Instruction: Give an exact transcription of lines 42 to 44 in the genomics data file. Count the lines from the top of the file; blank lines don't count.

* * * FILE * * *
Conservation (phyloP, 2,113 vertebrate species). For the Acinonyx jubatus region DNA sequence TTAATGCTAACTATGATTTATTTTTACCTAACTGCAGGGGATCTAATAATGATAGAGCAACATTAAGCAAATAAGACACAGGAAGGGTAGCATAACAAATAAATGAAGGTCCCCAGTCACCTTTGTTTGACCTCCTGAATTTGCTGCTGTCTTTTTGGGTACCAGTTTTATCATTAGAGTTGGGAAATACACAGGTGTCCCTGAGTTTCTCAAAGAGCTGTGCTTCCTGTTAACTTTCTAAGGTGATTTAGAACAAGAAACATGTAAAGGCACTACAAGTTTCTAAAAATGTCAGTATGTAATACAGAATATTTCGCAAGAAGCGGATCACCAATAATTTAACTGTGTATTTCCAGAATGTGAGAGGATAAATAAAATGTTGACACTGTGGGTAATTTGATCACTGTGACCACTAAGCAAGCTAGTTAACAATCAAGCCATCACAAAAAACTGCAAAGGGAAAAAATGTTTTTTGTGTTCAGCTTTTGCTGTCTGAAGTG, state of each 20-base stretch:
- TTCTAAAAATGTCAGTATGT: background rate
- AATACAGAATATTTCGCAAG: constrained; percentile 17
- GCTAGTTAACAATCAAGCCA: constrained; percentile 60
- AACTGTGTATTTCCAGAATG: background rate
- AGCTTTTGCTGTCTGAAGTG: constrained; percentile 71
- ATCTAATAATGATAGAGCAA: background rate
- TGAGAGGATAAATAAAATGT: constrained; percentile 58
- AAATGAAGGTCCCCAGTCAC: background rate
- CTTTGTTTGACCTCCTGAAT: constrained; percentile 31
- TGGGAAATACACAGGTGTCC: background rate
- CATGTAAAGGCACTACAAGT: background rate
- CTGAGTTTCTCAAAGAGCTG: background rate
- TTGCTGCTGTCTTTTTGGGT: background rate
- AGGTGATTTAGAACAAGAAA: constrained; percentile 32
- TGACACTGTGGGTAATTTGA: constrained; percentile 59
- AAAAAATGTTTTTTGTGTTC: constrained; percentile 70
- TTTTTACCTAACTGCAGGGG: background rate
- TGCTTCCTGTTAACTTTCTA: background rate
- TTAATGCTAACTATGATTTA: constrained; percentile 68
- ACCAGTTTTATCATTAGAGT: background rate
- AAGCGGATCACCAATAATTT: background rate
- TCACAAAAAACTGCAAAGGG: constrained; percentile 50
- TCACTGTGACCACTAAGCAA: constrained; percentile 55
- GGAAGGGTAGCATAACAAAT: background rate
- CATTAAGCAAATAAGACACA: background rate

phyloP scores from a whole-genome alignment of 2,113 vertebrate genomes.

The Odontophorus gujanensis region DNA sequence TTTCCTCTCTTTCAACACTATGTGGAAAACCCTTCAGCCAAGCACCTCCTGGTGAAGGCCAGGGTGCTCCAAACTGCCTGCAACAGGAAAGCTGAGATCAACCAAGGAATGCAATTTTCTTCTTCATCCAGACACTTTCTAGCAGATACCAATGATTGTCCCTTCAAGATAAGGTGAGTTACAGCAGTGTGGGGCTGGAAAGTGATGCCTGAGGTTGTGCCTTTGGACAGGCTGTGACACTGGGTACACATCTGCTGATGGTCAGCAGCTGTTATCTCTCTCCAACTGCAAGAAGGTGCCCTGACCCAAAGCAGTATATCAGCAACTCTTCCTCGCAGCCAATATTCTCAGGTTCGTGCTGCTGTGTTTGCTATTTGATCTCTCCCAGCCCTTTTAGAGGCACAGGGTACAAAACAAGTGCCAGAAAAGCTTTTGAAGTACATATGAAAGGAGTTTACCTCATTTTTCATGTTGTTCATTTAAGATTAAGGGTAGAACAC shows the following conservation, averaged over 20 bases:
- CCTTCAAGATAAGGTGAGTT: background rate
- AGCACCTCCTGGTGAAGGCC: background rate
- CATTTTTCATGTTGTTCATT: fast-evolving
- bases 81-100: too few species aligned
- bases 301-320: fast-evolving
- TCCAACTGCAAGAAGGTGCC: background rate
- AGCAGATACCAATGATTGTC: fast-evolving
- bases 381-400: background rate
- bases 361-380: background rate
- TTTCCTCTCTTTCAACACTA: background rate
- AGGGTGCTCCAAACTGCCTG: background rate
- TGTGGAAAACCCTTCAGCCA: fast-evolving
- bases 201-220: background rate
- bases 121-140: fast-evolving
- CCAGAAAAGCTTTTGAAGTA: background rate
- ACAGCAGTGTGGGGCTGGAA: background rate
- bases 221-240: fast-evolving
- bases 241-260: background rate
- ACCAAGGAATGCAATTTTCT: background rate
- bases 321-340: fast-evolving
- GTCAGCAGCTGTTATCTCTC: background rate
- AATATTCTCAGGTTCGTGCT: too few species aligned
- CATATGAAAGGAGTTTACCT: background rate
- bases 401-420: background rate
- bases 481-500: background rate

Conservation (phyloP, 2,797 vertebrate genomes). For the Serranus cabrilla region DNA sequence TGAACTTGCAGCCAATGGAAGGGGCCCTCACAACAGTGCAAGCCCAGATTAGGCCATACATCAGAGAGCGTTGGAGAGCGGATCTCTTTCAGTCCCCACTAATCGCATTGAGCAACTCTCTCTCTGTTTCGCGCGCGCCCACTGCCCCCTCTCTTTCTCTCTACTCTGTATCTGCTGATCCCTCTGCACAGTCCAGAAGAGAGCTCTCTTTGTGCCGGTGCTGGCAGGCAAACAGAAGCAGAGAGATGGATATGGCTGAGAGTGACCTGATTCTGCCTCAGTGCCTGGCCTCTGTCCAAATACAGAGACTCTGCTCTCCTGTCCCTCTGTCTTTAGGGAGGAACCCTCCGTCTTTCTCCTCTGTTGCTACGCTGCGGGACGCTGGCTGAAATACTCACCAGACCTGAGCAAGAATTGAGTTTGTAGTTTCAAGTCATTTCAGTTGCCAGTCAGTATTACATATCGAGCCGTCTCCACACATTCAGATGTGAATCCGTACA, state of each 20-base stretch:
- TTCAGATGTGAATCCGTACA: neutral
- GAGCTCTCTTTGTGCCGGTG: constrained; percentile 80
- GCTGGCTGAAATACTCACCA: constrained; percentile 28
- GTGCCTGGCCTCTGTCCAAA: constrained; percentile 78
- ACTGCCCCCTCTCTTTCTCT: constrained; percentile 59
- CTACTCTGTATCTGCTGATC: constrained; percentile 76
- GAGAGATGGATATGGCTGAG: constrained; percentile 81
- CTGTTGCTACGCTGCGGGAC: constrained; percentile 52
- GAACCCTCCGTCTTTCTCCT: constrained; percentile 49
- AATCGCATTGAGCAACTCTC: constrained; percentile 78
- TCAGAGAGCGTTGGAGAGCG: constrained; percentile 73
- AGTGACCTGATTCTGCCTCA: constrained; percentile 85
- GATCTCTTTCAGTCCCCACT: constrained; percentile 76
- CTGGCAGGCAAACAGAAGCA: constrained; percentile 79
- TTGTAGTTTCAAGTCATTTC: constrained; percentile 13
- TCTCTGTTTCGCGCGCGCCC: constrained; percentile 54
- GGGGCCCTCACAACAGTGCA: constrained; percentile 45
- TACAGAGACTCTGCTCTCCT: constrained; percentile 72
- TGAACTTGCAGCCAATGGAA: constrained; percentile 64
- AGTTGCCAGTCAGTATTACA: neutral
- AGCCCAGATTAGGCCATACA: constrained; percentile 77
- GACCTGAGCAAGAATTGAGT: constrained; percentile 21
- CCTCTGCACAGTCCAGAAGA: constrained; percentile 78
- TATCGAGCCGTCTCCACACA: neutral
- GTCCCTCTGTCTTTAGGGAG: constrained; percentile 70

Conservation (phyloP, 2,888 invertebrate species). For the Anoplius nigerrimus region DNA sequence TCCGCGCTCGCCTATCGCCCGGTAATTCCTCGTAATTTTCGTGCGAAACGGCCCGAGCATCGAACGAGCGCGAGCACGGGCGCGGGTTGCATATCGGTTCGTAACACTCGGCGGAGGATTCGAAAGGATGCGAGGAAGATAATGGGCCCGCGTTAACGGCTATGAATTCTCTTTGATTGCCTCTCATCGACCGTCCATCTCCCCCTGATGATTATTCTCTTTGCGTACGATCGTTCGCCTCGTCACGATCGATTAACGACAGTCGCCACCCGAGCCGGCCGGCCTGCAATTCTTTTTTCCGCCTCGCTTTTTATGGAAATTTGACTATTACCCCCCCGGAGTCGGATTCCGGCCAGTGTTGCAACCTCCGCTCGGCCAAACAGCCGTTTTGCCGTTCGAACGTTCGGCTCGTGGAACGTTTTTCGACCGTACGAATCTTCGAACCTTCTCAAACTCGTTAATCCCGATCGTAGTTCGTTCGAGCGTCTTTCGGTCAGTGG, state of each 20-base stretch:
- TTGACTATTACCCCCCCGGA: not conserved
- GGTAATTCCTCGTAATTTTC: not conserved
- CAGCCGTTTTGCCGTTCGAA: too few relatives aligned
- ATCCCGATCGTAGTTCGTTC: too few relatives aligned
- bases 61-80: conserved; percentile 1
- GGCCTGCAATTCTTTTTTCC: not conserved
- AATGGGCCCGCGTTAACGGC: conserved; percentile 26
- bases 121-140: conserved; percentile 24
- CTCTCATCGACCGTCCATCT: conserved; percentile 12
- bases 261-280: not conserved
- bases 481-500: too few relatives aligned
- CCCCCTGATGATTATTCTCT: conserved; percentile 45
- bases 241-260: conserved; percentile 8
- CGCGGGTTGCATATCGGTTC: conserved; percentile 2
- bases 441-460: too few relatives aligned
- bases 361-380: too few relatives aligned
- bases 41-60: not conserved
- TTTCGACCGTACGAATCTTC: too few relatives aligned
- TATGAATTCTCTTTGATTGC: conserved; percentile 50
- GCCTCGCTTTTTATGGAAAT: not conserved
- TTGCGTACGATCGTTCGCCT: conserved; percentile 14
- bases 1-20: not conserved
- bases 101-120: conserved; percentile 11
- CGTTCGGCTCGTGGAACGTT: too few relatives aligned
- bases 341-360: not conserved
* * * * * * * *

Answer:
- bases 121-140: fast-evolving
- CCAGAAAAGCTTTTGAAGTA: background rate
- ACAGCAGTGTGGGGCTGGAA: background rate